For many Android users, the Google Play Store is the primary and sole source of apps and other media content, among which we can count music, eBooks, videos, and others. Now, Google Play Store 16.1.35 comes out with bug fixes and performance improvements.
Those who interacted with early Android versions may know the marketplace app under the name of Android Market. In 2017, Google officially retired the support for the Android Market, which means that the device with Android 2.1 or below is no longer able to access and install apps and updates from the outdated app.
The Android Market was released in 2008 as a digital storefront which offered apps and games, some paid and others for free. The popularity of the Android Market continued to grow, and Google decided to expand the functionality of the app by adding the option to purchase additional content.
Google Play Store 16.1.35 Brings Some Bug Fixes and Performance Improvements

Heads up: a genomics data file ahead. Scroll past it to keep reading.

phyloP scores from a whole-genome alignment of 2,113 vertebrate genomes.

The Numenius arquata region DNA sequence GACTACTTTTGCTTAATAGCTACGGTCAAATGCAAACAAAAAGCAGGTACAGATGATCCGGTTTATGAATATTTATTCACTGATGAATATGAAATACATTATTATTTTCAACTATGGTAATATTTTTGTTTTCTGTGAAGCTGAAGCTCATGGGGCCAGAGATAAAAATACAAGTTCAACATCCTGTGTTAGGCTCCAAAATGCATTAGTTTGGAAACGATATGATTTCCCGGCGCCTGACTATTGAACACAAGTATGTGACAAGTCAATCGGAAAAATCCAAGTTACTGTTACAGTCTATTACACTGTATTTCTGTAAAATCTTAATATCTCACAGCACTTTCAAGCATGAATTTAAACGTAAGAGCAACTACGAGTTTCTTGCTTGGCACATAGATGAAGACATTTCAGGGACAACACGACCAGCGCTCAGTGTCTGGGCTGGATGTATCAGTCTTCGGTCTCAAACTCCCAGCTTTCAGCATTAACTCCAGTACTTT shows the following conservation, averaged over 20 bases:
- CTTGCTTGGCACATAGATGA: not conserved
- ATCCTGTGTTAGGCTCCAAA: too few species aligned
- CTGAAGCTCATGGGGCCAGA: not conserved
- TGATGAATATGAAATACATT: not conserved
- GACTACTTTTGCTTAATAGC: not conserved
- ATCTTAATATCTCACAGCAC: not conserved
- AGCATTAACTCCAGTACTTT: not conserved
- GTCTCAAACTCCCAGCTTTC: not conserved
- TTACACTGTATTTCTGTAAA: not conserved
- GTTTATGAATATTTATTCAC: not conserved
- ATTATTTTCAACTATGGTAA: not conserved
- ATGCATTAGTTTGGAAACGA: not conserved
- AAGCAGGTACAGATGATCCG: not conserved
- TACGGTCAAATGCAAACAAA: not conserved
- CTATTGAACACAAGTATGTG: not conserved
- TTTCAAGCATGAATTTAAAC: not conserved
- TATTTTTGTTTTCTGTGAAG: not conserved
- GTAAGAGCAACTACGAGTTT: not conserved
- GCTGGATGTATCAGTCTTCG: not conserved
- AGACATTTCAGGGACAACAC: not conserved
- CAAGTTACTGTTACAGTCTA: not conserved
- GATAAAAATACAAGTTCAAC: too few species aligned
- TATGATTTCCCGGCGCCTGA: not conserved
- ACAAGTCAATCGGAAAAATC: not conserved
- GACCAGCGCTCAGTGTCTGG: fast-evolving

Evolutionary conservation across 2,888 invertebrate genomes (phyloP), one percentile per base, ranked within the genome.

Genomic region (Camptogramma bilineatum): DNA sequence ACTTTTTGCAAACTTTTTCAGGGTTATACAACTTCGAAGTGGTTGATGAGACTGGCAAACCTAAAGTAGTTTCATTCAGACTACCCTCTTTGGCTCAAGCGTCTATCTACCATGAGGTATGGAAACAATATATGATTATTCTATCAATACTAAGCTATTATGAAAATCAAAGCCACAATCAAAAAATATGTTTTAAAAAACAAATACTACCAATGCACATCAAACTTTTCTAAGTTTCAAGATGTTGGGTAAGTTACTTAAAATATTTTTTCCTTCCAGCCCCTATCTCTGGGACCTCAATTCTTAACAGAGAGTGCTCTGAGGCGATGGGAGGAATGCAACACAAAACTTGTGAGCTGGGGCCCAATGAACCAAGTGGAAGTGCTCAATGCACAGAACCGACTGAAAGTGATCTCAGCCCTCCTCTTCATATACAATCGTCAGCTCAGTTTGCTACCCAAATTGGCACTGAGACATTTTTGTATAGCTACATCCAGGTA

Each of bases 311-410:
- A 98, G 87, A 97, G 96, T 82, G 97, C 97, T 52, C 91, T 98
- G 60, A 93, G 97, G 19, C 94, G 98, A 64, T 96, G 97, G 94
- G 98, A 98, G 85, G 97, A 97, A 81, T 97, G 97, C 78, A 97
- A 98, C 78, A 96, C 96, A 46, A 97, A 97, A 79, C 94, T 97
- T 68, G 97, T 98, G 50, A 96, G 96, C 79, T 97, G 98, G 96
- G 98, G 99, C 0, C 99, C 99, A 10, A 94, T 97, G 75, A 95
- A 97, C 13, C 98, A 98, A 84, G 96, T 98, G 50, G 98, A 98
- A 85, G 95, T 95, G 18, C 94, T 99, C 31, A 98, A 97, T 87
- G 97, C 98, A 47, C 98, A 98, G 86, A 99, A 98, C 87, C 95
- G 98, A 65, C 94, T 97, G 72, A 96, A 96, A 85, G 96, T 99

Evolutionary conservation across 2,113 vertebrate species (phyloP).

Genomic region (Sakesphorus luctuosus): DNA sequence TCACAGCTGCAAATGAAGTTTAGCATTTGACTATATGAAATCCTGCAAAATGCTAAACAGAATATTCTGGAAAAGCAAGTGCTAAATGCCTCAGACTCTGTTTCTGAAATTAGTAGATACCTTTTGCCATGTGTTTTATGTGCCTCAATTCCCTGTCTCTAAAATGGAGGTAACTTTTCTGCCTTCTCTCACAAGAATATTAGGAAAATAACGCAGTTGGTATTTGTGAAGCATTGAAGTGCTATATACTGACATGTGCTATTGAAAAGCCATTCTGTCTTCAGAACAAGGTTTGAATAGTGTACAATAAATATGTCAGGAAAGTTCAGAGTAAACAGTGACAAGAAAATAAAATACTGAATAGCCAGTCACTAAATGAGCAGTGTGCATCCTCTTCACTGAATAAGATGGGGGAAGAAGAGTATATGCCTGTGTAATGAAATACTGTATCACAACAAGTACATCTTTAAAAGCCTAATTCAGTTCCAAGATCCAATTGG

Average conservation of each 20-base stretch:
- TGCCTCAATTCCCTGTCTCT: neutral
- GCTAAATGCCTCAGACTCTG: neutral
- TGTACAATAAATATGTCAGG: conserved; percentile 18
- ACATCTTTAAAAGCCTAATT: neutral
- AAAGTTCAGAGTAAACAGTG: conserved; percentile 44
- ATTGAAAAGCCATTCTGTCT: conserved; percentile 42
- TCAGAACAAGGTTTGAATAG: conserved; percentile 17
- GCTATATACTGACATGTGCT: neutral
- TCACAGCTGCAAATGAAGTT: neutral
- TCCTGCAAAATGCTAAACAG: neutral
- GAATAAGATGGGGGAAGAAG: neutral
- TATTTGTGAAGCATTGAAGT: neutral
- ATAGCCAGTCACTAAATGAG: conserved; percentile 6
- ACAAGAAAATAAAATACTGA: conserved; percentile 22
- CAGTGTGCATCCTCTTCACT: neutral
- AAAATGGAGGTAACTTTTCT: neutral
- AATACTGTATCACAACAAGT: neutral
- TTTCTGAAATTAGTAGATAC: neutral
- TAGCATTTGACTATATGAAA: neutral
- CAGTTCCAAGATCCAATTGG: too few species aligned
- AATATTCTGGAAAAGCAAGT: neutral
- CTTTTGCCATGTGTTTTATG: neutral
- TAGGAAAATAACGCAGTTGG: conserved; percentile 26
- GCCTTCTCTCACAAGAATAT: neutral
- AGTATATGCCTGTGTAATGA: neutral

As the content portfolio continued to grow the name Android Market started to seem a bit odd. Many of the products offered by the app and service weren’t tied to the use of an Android device. For example, users could buy an eBook, download it, and then copy it on a PC to enjoy it with the help of a bigger screen.
Sensing the shift in the market, Google decided to rebrand the service. In 2012 a marketplace app was announced in the form of the Google Play Store, which came with a fresh design and a selection of new features. The new design allowed users to track down their desired content with just a few taps, while also underlining the variety of content which was available.
Those who have an old Android device in their possession have the option to install the Google Play Store if the device runs Android 2.2 Froyo or better. The process is painless as the option to download the app will surface when you try to open the Android Market app. The latest Google Play Store 16.1.35 version comes with new performance improvements and bug fixes.
Joe Peterson was born and raised in San Francisco. He has contributed to Discovery Magazine, Cottage Country Magazine and Tech Insider. As a journalist for Swerd Media, Joe mostly covers national news. Aside from earning a living as a freelance journalist, Joe also spends much of his time training for ultra running.